Foods for a Healthy Immune System
Whether you are fending off the common cold, or something nastier, including certain foods into your diet during the ‘flu season’ can boost your immunity. These same foods can also help you recover faster if you start feeling under the weather or can’t seem to kick a lingering runny or stuffy nose.
Consuming antioxidant-rich foods is the single best way to improve the function of your immune system. Antioxidants work to decrease inflammation and to prevent damage to our cell structures caused by free radicals. Unlike medications that simply mask symptoms, antioxidants can actually help prevent illness and will shorten the duration of a cold. Luckily, eating antioxidant-rich foods with every meal is actually quite simple! Load up on berries, apples, onions, beans, leafy greens, sweet potatoes, and even enjoy some dark chocolate, green tea or coffee – all of which are great sources of antioxidants.
To restore a healthy balance of bacteria, incorporate fermented and pro-biotic foods to ward off harmful bacteria. Plain cultured yogurt, kefir, miso (check in tomorrow for a great miso recipe), sauerkraut, kimchi, tempeh and olives will all introduce healthy bacteria back into your system.
Mushrooms are rich in nutrients and contain powerful compounds, known as beta-glucans, that activate and modulate the immune system. Varieties like shitakes, Maitake, and chantrelle mushrooms are especially beneficially and rich in B vitamins.
Bitter tasting vegetables like cauliflower, cabbage, bok choy, broccoli, brussels sprouts, turnips and kale have anti-inflammatory phytonutrients and have high doses of vitamins to aid our systems during flu season. Aim for 4 or 5 servings of crucifers each week.
As if you needed a reason to eat more garlic. However, the main flu-fighting property of garlic, allicin, is heat sensitive. So to gain the antibacterial and antiviral benefits of allicin, add a clove or two of finely diced raw garlic to your meal. Vibrant spices like turmeric, chili, sumac, ginger, curry powder, and paprika are chock full of antioxidants and healing properties to calm inflammation and detoxify our bodies.
Vitamin C is a well-known immune system booster. However, the classic cold remedy of a large glass of orange juice has enough sugar to actually increase your body’s inflammatory response to infections. Too much sugar in your diet will suppress your immune system. Compared to small 6oz glass of orange juice (which has ~16 grams of sugar), one cup of chopped raw kale has the equivalent amount of Vitamin C and less than a gram of sugar. For an added boost, dress your kale in citrusy vinaigrette or add lemon and lime zest to a smoothie or salad.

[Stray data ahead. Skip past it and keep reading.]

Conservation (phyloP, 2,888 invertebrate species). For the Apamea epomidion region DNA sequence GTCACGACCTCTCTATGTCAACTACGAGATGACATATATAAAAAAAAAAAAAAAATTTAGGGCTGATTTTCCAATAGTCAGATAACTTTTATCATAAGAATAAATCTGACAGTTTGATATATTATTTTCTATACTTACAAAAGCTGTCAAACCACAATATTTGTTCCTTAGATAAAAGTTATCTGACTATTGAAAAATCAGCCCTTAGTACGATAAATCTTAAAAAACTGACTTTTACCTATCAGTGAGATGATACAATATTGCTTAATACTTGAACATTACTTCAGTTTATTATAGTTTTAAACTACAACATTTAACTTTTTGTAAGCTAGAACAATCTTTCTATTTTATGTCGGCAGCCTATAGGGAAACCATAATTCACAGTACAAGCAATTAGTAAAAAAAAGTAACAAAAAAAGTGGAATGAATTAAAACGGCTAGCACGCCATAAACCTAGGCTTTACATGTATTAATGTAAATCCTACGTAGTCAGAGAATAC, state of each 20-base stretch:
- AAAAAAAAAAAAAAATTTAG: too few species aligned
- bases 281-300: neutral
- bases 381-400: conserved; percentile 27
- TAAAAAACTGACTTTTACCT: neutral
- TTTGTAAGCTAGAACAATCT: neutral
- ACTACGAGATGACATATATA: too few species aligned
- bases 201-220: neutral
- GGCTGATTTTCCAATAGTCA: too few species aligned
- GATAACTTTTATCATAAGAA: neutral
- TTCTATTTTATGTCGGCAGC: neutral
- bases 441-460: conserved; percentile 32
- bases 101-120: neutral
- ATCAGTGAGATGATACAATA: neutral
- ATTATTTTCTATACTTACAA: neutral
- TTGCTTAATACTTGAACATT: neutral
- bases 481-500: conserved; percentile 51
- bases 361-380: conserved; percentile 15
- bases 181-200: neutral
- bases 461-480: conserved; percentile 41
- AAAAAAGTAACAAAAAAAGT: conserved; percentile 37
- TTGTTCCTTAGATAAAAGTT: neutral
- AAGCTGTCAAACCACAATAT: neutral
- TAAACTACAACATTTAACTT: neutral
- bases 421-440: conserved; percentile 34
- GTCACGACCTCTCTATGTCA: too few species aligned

Our body needs water to flush out toxins and to support our lymphatic system in circulating nutrients to all of the body’s tissues. Drink plenty of water and enjoy some green tea or a bowl of soup each day to ensure proper hydration.
Over-exercising will only suppress your immune system, but scheduling time each day for a moderate amount of exercise will increase your immunity to viruses and other illnesses. An hour-long yoga class, a 30-minute jog or brisk walk, or 45 minutes at the gym will improve your physical and immune system health.
- 1 large yellow onion, diced
- 3 tablespoons olive or grape seed oil
- 1 large golden sweet potato, peeled and cut into small bite-sized cubes
- 4 medium carrots, halved and chopped
- 4 stalks celery, chopped
- 2 tablespoons grated fresh ginger
- 2 cloves garlic, minced
- 2 teaspoons turmeric
- ½ teaspoon salt
- 2 teaspoons ground sumac
- ½ teaspoon chili flakes (or more to taste)
- ¼ teaspoon fresh ground black pepper
- 2 cups yellow split peas
- 1 quart vegetable broth
- Once all vegetables are prepped, heat oil in a large soup pot over low-medium heat.
- Sauté onions at medium until translucent and then add sweet potato, carrots and celery and sauté for an additional 3 minutes without browning the vegetables.
- Add remaining ingredients and just enough broth to completely submerge the peas and vegetables.
- Bring to a gentle simmer and cook covered until split peas start to dissolve slightly and vegetables are tender, about 35-45 minutes.